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Last fall, the sun unleashed a series of powerful storms. The fiercest of the bunch turned out to be one of the strongest solar flares (eruptions of energy from the sun) ever recorded. And even though the sun is about 150 million kilometers (93 million miles) away, these flares spelled danger for Earth.

Why did our gaseous star turn so ferocious? Scientists blame a group of sunspots (cooler areas of the sun that have intense magnetism). When a sunspot flares, a cloud of radiation (a form of high-energy waves or particles) erupts into space. That's not all. Energized particles, called protons and electrons, carrying some of the sun's magnetism also explode.

"The recent eruptions headed straight for us, like a freight train traveling about 5 million miles per hour," says John Kohl, a solar physicist at the Harvard-Smithsonian Center for Astrophysics. "The radiation produced effects similar to those resulting from chest X-rays," explains Kohl. Too much radiation can kill or damage cells. "Without the full protection of Earth's atmosphere (a protective layer of gases), astronauts and airplane pilots had to take special precautions," adds Kohl. Astronauts holed up in a protected section of the International Space Station. And some pilots flew lower than usual so Earth's atmosphere could shield passengers from the incoming radiation.

The solar storms weren't all bad, though. The flurry of high-energy particles and magnetism triggered auroras (colored lights in the sky, usually seen near Earth's poles) for sky watchers as far south as Texas (see diagram, right).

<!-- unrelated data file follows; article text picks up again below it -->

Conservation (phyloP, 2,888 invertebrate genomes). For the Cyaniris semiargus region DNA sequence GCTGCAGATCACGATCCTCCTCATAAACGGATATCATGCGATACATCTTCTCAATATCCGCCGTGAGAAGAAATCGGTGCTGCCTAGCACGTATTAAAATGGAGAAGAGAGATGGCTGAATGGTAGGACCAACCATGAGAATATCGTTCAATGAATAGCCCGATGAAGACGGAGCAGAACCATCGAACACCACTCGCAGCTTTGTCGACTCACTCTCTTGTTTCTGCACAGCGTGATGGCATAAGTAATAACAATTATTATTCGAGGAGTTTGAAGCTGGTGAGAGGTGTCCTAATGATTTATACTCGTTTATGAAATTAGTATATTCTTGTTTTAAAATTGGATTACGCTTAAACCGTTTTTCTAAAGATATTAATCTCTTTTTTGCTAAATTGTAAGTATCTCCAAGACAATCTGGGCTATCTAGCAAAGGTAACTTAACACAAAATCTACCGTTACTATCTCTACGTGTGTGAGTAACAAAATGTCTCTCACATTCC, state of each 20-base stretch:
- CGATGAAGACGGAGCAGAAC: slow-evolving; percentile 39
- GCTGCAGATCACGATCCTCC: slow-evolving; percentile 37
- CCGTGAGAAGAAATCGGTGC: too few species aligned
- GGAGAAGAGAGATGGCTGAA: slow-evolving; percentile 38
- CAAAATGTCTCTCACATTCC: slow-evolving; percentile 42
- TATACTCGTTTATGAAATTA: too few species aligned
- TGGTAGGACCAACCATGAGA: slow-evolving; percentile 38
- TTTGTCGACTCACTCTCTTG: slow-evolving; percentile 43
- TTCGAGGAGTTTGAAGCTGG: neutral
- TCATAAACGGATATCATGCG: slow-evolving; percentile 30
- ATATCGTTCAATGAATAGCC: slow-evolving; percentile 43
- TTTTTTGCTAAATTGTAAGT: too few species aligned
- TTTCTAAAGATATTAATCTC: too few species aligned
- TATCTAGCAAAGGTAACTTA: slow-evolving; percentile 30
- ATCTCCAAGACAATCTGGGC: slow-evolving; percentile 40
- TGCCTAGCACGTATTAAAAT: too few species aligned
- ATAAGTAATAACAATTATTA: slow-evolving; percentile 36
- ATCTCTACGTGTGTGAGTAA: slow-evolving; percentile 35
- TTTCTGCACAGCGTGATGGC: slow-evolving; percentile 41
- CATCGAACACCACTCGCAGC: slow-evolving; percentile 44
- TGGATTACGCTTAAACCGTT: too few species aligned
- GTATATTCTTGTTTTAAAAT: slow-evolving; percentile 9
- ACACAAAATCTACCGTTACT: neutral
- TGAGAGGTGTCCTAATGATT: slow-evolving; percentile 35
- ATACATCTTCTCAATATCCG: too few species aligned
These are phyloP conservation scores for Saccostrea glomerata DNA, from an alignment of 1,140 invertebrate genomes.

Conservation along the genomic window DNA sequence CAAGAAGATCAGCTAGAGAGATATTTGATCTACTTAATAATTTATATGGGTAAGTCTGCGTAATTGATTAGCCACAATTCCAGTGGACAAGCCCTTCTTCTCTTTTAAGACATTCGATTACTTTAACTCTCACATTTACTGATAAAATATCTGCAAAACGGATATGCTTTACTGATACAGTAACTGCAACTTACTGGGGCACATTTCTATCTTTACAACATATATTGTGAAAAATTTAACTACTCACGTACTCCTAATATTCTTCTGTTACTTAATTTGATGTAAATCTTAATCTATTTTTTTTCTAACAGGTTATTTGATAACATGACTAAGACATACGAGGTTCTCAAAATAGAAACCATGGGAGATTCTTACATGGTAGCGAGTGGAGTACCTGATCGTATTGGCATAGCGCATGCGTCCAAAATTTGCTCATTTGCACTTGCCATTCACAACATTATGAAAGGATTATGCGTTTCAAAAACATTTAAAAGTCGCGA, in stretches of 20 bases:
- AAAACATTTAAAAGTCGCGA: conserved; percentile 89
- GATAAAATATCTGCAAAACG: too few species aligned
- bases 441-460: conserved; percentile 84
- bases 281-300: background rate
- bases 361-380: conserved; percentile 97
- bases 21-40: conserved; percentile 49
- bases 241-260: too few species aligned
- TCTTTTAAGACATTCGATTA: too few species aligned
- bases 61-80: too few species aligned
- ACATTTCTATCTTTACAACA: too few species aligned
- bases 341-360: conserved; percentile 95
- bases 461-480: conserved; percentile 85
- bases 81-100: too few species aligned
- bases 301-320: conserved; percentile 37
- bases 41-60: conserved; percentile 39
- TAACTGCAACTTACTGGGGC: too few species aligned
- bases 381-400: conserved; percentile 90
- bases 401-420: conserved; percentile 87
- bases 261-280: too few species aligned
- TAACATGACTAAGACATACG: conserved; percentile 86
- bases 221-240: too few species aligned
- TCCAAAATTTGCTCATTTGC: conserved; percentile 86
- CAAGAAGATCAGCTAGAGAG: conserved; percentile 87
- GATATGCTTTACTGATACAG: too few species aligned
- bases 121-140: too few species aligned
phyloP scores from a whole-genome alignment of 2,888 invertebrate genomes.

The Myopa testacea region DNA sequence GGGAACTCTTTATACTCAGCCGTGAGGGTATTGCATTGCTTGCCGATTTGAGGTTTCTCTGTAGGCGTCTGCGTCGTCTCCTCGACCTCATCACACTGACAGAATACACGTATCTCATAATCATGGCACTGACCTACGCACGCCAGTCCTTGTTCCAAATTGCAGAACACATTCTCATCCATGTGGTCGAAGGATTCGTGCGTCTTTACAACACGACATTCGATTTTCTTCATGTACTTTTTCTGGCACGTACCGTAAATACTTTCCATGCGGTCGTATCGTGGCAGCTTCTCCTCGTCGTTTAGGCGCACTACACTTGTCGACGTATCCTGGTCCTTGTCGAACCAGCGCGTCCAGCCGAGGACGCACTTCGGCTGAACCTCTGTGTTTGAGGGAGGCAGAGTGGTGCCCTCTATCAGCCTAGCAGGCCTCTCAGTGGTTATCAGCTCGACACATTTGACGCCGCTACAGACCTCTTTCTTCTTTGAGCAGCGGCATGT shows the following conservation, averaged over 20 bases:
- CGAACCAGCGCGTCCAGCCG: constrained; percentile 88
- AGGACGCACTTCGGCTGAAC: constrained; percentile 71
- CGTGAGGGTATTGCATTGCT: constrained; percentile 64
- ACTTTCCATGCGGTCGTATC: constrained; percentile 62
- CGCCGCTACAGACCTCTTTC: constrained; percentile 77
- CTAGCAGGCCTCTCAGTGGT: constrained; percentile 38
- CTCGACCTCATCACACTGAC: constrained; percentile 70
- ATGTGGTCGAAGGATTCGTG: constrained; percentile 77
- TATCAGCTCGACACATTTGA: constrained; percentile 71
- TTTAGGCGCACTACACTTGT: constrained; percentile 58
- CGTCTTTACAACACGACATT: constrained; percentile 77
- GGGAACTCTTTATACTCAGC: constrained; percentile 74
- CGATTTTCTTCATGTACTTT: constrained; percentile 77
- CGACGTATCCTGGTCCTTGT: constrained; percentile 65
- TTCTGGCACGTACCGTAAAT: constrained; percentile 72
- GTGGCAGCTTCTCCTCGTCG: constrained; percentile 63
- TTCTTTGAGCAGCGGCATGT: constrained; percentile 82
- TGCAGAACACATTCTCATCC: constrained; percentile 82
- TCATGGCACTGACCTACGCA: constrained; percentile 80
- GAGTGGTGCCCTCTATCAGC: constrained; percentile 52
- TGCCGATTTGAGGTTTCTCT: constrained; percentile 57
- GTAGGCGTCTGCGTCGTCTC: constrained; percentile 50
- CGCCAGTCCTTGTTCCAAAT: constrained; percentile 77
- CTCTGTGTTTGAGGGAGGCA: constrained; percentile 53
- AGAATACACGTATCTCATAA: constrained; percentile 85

1 Solar wind (a stream of charged particles and magnetism) blows from the sun toward Earth.

2 Earth's magnetic field usually deflects most of the charged particles. It traps the rest.

3 Charged particles and magnetism carried from the sun collide with Earth's magnetism. This causes electrons to speed down Earth's magnetic field lines toward the poles.

4 There, the night sky lights up with auroras when electrons strike oxygen and nitrogen gas in Earth's upper atmosphere.


NIGHT LIGHTS: Auroras may appear to be low in the sky, but they actually occur more than 60 kilometers (40 miles) overhead.

FIRED UP: When a solar flare (bright spot, below) erupts on the sun, it can take days for the charged particles to reach Earth.
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Title Annotation:Physical/Solar System
Author:Janes, Patty
Publication:Science World
Date:Jan 12, 2004
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